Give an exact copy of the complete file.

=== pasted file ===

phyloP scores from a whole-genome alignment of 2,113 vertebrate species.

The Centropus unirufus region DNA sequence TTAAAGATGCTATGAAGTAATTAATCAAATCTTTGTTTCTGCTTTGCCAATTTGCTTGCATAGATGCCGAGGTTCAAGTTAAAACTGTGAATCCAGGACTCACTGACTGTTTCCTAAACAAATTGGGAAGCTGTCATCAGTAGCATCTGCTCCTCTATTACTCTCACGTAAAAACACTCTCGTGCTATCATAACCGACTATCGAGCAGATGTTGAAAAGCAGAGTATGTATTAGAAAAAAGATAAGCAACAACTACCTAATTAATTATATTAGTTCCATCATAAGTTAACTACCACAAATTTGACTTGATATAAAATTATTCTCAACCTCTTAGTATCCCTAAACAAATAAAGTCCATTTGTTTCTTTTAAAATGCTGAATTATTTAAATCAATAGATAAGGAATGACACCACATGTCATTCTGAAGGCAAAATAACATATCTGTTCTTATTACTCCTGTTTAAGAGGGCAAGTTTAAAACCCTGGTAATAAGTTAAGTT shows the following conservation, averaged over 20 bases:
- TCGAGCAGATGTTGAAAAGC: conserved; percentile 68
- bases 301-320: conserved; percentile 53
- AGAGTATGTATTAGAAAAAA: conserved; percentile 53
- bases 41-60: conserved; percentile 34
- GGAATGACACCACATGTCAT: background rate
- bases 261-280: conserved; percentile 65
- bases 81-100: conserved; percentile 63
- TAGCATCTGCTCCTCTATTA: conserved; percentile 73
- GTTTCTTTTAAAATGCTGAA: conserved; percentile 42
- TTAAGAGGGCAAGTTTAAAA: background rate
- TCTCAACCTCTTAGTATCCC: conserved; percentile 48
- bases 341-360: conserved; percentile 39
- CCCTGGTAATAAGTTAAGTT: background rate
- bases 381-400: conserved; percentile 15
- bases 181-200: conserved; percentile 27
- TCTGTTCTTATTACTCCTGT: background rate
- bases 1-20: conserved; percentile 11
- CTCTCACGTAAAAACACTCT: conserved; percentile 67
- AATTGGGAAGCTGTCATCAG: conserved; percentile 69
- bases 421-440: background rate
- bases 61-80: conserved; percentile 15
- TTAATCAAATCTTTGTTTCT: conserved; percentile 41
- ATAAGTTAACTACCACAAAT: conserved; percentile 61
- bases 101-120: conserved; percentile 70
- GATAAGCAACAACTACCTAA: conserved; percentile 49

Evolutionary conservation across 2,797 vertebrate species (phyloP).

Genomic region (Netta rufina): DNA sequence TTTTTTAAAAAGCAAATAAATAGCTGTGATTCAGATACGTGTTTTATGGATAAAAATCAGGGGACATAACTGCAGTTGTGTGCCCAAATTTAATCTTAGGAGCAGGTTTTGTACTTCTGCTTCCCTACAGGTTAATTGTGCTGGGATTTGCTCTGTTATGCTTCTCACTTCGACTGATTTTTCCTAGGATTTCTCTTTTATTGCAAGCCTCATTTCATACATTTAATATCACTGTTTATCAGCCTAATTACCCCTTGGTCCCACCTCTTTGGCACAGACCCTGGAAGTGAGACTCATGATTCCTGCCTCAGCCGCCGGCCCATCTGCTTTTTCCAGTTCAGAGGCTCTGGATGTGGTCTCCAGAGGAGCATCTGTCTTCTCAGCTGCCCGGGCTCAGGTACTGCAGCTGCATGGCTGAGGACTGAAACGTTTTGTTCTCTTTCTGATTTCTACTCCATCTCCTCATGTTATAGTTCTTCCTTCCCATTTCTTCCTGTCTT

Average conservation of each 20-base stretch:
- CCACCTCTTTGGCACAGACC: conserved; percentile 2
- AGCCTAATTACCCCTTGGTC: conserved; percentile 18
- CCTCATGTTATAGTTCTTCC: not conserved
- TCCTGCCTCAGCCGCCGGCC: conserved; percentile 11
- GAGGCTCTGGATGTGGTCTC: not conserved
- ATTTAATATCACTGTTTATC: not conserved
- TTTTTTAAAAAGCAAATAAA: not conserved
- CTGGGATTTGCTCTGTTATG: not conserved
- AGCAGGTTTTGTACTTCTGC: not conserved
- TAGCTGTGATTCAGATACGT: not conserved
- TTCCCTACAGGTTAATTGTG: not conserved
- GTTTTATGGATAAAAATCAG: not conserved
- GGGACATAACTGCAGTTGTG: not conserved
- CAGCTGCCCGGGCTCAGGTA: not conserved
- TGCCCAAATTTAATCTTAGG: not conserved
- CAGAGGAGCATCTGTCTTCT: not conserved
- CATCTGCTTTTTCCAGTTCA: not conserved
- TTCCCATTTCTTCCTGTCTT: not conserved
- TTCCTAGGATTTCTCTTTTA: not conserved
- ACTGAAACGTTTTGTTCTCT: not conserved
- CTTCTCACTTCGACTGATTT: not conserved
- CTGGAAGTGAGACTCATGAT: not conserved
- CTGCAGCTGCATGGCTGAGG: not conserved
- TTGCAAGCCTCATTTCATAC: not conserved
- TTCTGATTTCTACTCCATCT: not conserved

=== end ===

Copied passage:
phyloP scores from a whole-genome alignment of 2,113 vertebrate species.

The Centropus unirufus region DNA sequence TTAAAGATGCTATGAAGTAATTAATCAAATCTTTGTTTCTGCTTTGCCAATTTGCTTGCATAGATGCCGAGGTTCAAGTTAAAACTGTGAATCCAGGACTCACTGACTGTTTCCTAAACAAATTGGGAAGCTGTCATCAGTAGCATCTGCTCCTCTATTACTCTCACGTAAAAACACTCTCGTGCTATCATAACCGACTATCGAGCAGATGTTGAAAAGCAGAGTATGTATTAGAAAAAAGATAAGCAACAACTACCTAATTAATTATATTAGTTCCATCATAAGTTAACTACCACAAATTTGACTTGATATAAAATTATTCTCAACCTCTTAGTATCCCTAAACAAATAAAGTCCATTTGTTTCTTTTAAAATGCTGAATTATTTAAATCAATAGATAAGGAATGACACCACATGTCATTCTGAAGGCAAAATAACATATCTGTTCTTATTACTCCTGTTTAAGAGGGCAAGTTTAAAACCCTGGTAATAAGTTAAGTT shows the following conservation, averaged over 20 bases:
- TCGAGCAGATGTTGAAAAGC: conserved; percentile 68
- bases 301-320: conserved; percentile 53
- AGAGTATGTATTAGAAAAAA: conserved; percentile 53
- bases 41-60: conserved; percentile 34
- GGAATGACACCACATGTCAT: background rate
- bases 261-280: conserved; percentile 65
- bases 81-100: conserved; percentile 63
- TAGCATCTGCTCCTCTATTA: conserved; percentile 73
- GTTTCTTTTAAAATGCTGAA: conserved; percentile 42
- TTAAGAGGGCAAGTTTAAAA: background rate
- TCTCAACCTCTTAGTATCCC: conserved; percentile 48
- bases 341-360: conserved; percentile 39
- CCCTGGTAATAAGTTAAGTT: background rate
- bases 381-400: conserved; percentile 15
- bases 181-200: conserved; percentile 27
- TCTGTTCTTATTACTCCTGT: background rate
- bases 1-20: conserved; percentile 11
- CTCTCACGTAAAAACACTCT: conserved; percentile 67
- AATTGGGAAGCTGTCATCAG: conserved; percentile 69
- bases 421-440: background rate
- bases 61-80: conserved; percentile 15
- TTAATCAAATCTTTGTTTCT: conserved; percentile 41
- ATAAGTTAACTACCACAAAT: conserved; percentile 61
- bases 101-120: conserved; percentile 70
- GATAAGCAACAACTACCTAA: conserved; percentile 49

Evolutionary conservation across 2,797 vertebrate species (phyloP).

Genomic region (Netta rufina): DNA sequence TTTTTTAAAAAGCAAATAAATAGCTGTGATTCAGATACGTGTTTTATGGATAAAAATCAGGGGACATAACTGCAGTTGTGTGCCCAAATTTAATCTTAGGAGCAGGTTTTGTACTTCTGCTTCCCTACAGGTTAATTGTGCTGGGATTTGCTCTGTTATGCTTCTCACTTCGACTGATTTTTCCTAGGATTTCTCTTTTATTGCAAGCCTCATTTCATACATTTAATATCACTGTTTATCAGCCTAATTACCCCTTGGTCCCACCTCTTTGGCACAGACCCTGGAAGTGAGACTCATGATTCCTGCCTCAGCCGCCGGCCCATCTGCTTTTTCCAGTTCAGAGGCTCTGGATGTGGTCTCCAGAGGAGCATCTGTCTTCTCAGCTGCCCGGGCTCAGGTACTGCAGCTGCATGGCTGAGGACTGAAACGTTTTGTTCTCTTTCTGATTTCTACTCCATCTCCTCATGTTATAGTTCTTCCTTCCCATTTCTTCCTGTCTT

Average conservation of each 20-base stretch:
- CCACCTCTTTGGCACAGACC: conserved; percentile 2
- AGCCTAATTACCCCTTGGTC: conserved; percentile 18
- CCTCATGTTATAGTTCTTCC: not conserved
- TCCTGCCTCAGCCGCCGGCC: conserved; percentile 11
- GAGGCTCTGGATGTGGTCTC: not conserved
- ATTTAATATCACTGTTTATC: not conserved
- TTTTTTAAAAAGCAAATAAA: not conserved
- CTGGGATTTGCTCTGTTATG: not conserved
- AGCAGGTTTTGTACTTCTGC: not conserved
- TAGCTGTGATTCAGATACGT: not conserved
- TTCCCTACAGGTTAATTGTG: not conserved
- GTTTTATGGATAAAAATCAG: not conserved
- GGGACATAACTGCAGTTGTG: not conserved
- CAGCTGCCCGGGCTCAGGTA: not conserved
- TGCCCAAATTTAATCTTAGG: not conserved
- CAGAGGAGCATCTGTCTTCT: not conserved
- CATCTGCTTTTTCCAGTTCA: not conserved
- TTCCCATTTCTTCCTGTCTT: not conserved
- TTCCTAGGATTTCTCTTTTA: not conserved
- ACTGAAACGTTTTGTTCTCT: not conserved
- CTTCTCACTTCGACTGATTT: not conserved
- CTGGAAGTGAGACTCATGAT: not conserved
- CTGCAGCTGCATGGCTGAGG: not conserved
- TTGCAAGCCTCATTTCATAC: not conserved
- TTCTGATTTCTACTCCATCT: not conserved